Mt. Fury, West Peak, Mongo Ridge. It started by our looking, again, at a stupid map. The coolest USGS quadrangle in the Lower 48 is, by far, the Challenger map. It contains both the Northern and Southern Picket Ranges, with long, serrated ridges and enormous vertical relief rising from remote valleys. “Mongo Ridge,” as it was pre-named by local enthusiast John Roper, is the South Buttress of the West Peak of Mt. Fury. The map reveals a mile-long, 4,000' vertical rise, interrupted again and again by towering monoliths and gendarmes.
Mike Layton and I gaped at it while climbing the Haunted Wall on the west face of neighboring Spectre Peak, and agreed that it was a monster of grim fantasy. I even ventured that it might never be climbed, for a number of reasons. For one, all of the possible approach routes appeared to entail several days of strenuous bushwhacking. But the key hit me one night, pre-sleep: instead of approaching up the hell known as Goodell Creek, climb East Fury and descend to the ridge! I would just need to climb a major mountain to reach the start of an even more major climb.
I tried for a couple of days to find a qualified partner. Finally, I could take it no longer. Colin Haley’s slide show about a first ascent on Mt. Moffit in Alaska [see Jed Brown’s feature earlier in this Journal] set my blood on fire. When I got home from the show, I packed and left at 4 a.m. the next day, Thursday, August 24.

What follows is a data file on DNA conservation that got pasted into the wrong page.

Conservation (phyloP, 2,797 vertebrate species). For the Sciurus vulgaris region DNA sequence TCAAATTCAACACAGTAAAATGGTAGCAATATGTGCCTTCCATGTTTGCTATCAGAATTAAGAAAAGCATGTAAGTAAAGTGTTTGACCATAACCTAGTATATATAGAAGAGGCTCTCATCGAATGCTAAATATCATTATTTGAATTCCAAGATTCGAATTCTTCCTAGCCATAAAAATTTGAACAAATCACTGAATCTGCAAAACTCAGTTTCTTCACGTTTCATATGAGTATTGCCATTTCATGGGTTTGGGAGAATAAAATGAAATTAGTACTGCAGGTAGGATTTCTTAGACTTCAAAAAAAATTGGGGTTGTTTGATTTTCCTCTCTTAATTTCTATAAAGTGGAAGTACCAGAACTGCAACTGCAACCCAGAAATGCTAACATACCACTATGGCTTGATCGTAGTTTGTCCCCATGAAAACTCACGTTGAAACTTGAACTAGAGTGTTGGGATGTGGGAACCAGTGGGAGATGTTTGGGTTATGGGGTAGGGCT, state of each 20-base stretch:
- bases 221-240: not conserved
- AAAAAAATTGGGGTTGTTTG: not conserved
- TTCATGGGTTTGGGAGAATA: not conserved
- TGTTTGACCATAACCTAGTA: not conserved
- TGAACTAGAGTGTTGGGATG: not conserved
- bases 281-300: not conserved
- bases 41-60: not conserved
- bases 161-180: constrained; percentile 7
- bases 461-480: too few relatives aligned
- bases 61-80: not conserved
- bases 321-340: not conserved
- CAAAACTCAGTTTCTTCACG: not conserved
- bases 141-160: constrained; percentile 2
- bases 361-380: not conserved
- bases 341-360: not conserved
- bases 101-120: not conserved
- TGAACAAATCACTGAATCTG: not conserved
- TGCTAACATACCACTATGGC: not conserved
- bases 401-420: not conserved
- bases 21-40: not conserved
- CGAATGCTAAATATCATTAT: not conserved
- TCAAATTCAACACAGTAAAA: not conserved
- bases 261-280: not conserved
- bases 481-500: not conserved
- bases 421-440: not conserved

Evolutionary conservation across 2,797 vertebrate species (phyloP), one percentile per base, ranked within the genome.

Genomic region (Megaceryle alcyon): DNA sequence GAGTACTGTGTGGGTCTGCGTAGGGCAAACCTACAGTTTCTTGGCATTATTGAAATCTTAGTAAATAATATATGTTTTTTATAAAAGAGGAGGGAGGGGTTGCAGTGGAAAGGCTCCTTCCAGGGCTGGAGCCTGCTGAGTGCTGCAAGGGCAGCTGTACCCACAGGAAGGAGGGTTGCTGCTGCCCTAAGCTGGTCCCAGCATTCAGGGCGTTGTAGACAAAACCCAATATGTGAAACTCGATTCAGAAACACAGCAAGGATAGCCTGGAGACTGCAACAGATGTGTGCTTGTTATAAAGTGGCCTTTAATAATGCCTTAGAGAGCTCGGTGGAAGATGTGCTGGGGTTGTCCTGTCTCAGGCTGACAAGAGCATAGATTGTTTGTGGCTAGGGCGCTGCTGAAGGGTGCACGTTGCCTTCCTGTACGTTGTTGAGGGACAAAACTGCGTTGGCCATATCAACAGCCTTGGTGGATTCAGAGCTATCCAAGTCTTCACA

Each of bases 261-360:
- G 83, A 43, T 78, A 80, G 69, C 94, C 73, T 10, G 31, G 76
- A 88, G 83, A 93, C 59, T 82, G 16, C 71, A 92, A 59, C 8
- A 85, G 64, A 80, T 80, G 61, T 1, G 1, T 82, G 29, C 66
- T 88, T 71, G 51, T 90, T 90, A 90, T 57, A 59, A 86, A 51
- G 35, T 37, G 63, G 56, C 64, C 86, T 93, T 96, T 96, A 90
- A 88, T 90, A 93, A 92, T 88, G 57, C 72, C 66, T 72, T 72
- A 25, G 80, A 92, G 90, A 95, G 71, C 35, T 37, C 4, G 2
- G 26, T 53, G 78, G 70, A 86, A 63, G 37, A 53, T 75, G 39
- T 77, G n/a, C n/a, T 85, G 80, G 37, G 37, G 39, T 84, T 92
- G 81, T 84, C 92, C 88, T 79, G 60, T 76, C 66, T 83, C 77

My plan was to power the 60+-pound load to the top of East Fury in two brutal days, meaning I had to get through the brush of Access Creek on day one. A bee sting on the left eyelid, the usual brush, and a violent, several-hour thunderstorm reintroduced me to the gauntlet of adversity and special pain available during approaches in this range. But Friday night I slept atop East Fury, feeling utterly spent.
Despite my wishes to stop it, the planet spun around, and again I awoke to face the solar onslaught. Morning light revealed a relatively easy way down to what felt like my ultimate doom: a route you would only see in the greater ranges of the world, and one to scare the boldest of explorers. As I began my descent, my iPod played the ominous words of the Talking Heads: “And you may ask yourself: My God, What have I done?”
It quickly became apparent that it was going to be tough just cresting the ridge. After several pitches I gained a somewhat clean ridgeline, which never failed to entertain me over the next two days. On the ridge, as I set the first of a dozen rappels, I knew each subsequent descent would render retreat increasingly difficult, dramatically increasing the commitment level.
After my fourth rappel, a full-length double rappel, I reached the base of a pinnacle that could itself be a major summit. The traverse rightward across the face led to a shallow yet steep prow. Although I was going unroped as much as possible to save time, it was time to break out the hardware. Up I climbed again and again until I ran out of rope, each time returning down the rope to retrieve anchors and pack. The knobby arête offered steep and exposed climbing. A 5.10 pitch made me hope it was the most difficult section of the massive route. Hundreds of tough feet later I finally balanced atop an incredible perch.